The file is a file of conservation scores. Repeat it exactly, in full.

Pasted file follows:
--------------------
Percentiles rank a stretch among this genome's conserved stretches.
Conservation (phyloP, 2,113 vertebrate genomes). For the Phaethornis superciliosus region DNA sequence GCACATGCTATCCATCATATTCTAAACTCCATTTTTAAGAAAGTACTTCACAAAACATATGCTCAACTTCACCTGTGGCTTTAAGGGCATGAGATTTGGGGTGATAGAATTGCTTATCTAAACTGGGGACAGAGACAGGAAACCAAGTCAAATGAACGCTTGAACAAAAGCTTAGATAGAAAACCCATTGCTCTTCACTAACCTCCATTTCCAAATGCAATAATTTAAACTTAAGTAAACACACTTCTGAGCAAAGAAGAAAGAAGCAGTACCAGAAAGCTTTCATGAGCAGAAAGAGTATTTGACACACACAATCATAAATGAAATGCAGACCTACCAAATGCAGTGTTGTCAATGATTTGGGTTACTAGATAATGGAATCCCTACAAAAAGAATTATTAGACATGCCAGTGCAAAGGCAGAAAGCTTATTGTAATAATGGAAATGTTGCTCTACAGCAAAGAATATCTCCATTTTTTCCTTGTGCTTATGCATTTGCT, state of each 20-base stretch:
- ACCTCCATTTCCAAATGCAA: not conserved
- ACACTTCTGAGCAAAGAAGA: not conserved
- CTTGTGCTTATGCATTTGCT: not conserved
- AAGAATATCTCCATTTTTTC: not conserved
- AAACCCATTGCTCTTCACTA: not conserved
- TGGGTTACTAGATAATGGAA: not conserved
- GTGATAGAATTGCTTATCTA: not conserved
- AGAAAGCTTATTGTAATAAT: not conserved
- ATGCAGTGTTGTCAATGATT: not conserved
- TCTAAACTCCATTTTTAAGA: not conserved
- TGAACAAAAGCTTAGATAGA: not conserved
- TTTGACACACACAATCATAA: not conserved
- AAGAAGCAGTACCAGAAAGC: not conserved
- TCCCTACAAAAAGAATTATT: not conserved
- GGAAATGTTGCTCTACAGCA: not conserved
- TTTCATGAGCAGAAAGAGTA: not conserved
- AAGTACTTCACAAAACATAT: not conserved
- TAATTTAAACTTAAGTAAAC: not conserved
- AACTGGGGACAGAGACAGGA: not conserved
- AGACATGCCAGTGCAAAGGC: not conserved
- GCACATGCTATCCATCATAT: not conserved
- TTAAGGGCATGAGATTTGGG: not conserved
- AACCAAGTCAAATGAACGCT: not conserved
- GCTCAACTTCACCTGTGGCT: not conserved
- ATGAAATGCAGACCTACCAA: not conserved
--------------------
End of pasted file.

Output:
Percentiles rank a stretch among this genome's conserved stretches.
Conservation (phyloP, 2,113 vertebrate genomes). For the Phaethornis superciliosus region DNA sequence GCACATGCTATCCATCATATTCTAAACTCCATTTTTAAGAAAGTACTTCACAAAACATATGCTCAACTTCACCTGTGGCTTTAAGGGCATGAGATTTGGGGTGATAGAATTGCTTATCTAAACTGGGGACAGAGACAGGAAACCAAGTCAAATGAACGCTTGAACAAAAGCTTAGATAGAAAACCCATTGCTCTTCACTAACCTCCATTTCCAAATGCAATAATTTAAACTTAAGTAAACACACTTCTGAGCAAAGAAGAAAGAAGCAGTACCAGAAAGCTTTCATGAGCAGAAAGAGTATTTGACACACACAATCATAAATGAAATGCAGACCTACCAAATGCAGTGTTGTCAATGATTTGGGTTACTAGATAATGGAATCCCTACAAAAAGAATTATTAGACATGCCAGTGCAAAGGCAGAAAGCTTATTGTAATAATGGAAATGTTGCTCTACAGCAAAGAATATCTCCATTTTTTCCTTGTGCTTATGCATTTGCT, state of each 20-base stretch:
- ACCTCCATTTCCAAATGCAA: not conserved
- ACACTTCTGAGCAAAGAAGA: not conserved
- CTTGTGCTTATGCATTTGCT: not conserved
- AAGAATATCTCCATTTTTTC: not conserved
- AAACCCATTGCTCTTCACTA: not conserved
- TGGGTTACTAGATAATGGAA: not conserved
- GTGATAGAATTGCTTATCTA: not conserved
- AGAAAGCTTATTGTAATAAT: not conserved
- ATGCAGTGTTGTCAATGATT: not conserved
- TCTAAACTCCATTTTTAAGA: not conserved
- TGAACAAAAGCTTAGATAGA: not conserved
- TTTGACACACACAATCATAA: not conserved
- AAGAAGCAGTACCAGAAAGC: not conserved
- TCCCTACAAAAAGAATTATT: not conserved
- GGAAATGTTGCTCTACAGCA: not conserved
- TTTCATGAGCAGAAAGAGTA: not conserved
- AAGTACTTCACAAAACATAT: not conserved
- TAATTTAAACTTAAGTAAAC: not conserved
- AACTGGGGACAGAGACAGGA: not conserved
- AGACATGCCAGTGCAAAGGC: not conserved
- GCACATGCTATCCATCATAT: not conserved
- TTAAGGGCATGAGATTTGGG: not conserved
- AACCAAGTCAAATGAACGCT: not conserved
- GCTCAACTTCACCTGTGGCT: not conserved
- ATGAAATGCAGACCTACCAA: not conserved